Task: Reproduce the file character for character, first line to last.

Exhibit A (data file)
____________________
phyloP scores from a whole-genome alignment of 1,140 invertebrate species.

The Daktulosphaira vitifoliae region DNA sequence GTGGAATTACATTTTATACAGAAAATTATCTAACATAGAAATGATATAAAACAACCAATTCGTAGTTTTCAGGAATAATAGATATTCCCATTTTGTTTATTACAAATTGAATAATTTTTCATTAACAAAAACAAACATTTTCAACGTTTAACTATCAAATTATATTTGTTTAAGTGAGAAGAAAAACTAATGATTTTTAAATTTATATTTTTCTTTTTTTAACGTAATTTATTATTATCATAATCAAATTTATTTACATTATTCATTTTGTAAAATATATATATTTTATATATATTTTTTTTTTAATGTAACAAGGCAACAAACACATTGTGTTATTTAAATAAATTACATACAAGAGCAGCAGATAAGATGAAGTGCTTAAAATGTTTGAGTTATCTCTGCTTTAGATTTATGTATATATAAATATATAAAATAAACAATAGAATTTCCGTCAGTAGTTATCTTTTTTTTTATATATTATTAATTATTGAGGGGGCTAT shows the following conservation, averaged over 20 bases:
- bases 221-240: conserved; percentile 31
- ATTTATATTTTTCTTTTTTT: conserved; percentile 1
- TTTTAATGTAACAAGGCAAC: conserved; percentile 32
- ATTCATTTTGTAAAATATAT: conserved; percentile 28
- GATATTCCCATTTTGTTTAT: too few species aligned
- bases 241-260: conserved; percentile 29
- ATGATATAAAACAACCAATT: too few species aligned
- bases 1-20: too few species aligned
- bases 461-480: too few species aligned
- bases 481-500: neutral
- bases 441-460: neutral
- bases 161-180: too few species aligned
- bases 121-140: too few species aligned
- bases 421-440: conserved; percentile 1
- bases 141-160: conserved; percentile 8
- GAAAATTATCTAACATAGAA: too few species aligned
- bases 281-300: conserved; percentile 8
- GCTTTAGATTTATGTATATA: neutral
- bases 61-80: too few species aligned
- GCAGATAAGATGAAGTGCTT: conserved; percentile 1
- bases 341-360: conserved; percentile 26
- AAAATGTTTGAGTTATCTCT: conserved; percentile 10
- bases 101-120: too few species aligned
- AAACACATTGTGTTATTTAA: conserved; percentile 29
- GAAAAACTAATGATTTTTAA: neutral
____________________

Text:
phyloP scores from a whole-genome alignment of 1,140 invertebrate species.

The Daktulosphaira vitifoliae region DNA sequence GTGGAATTACATTTTATACAGAAAATTATCTAACATAGAAATGATATAAAACAACCAATTCGTAGTTTTCAGGAATAATAGATATTCCCATTTTGTTTATTACAAATTGAATAATTTTTCATTAACAAAAACAAACATTTTCAACGTTTAACTATCAAATTATATTTGTTTAAGTGAGAAGAAAAACTAATGATTTTTAAATTTATATTTTTCTTTTTTTAACGTAATTTATTATTATCATAATCAAATTTATTTACATTATTCATTTTGTAAAATATATATATTTTATATATATTTTTTTTTTAATGTAACAAGGCAACAAACACATTGTGTTATTTAAATAAATTACATACAAGAGCAGCAGATAAGATGAAGTGCTTAAAATGTTTGAGTTATCTCTGCTTTAGATTTATGTATATATAAATATATAAAATAAACAATAGAATTTCCGTCAGTAGTTATCTTTTTTTTTATATATTATTAATTATTGAGGGGGCTAT shows the following conservation, averaged over 20 bases:
- bases 221-240: conserved; percentile 31
- ATTTATATTTTTCTTTTTTT: conserved; percentile 1
- TTTTAATGTAACAAGGCAAC: conserved; percentile 32
- ATTCATTTTGTAAAATATAT: conserved; percentile 28
- GATATTCCCATTTTGTTTAT: too few species aligned
- bases 241-260: conserved; percentile 29
- ATGATATAAAACAACCAATT: too few species aligned
- bases 1-20: too few species aligned
- bases 461-480: too few species aligned
- bases 481-500: neutral
- bases 441-460: neutral
- bases 161-180: too few species aligned
- bases 121-140: too few species aligned
- bases 421-440: conserved; percentile 1
- bases 141-160: conserved; percentile 8
- GAAAATTATCTAACATAGAA: too few species aligned
- bases 281-300: conserved; percentile 8
- GCTTTAGATTTATGTATATA: neutral
- bases 61-80: too few species aligned
- GCAGATAAGATGAAGTGCTT: conserved; percentile 1
- bases 341-360: conserved; percentile 26
- AAAATGTTTGAGTTATCTCT: conserved; percentile 10
- bases 101-120: too few species aligned
- AAACACATTGTGTTATTTAA: conserved; percentile 29
- GAAAAACTAATGATTTTTAA: neutral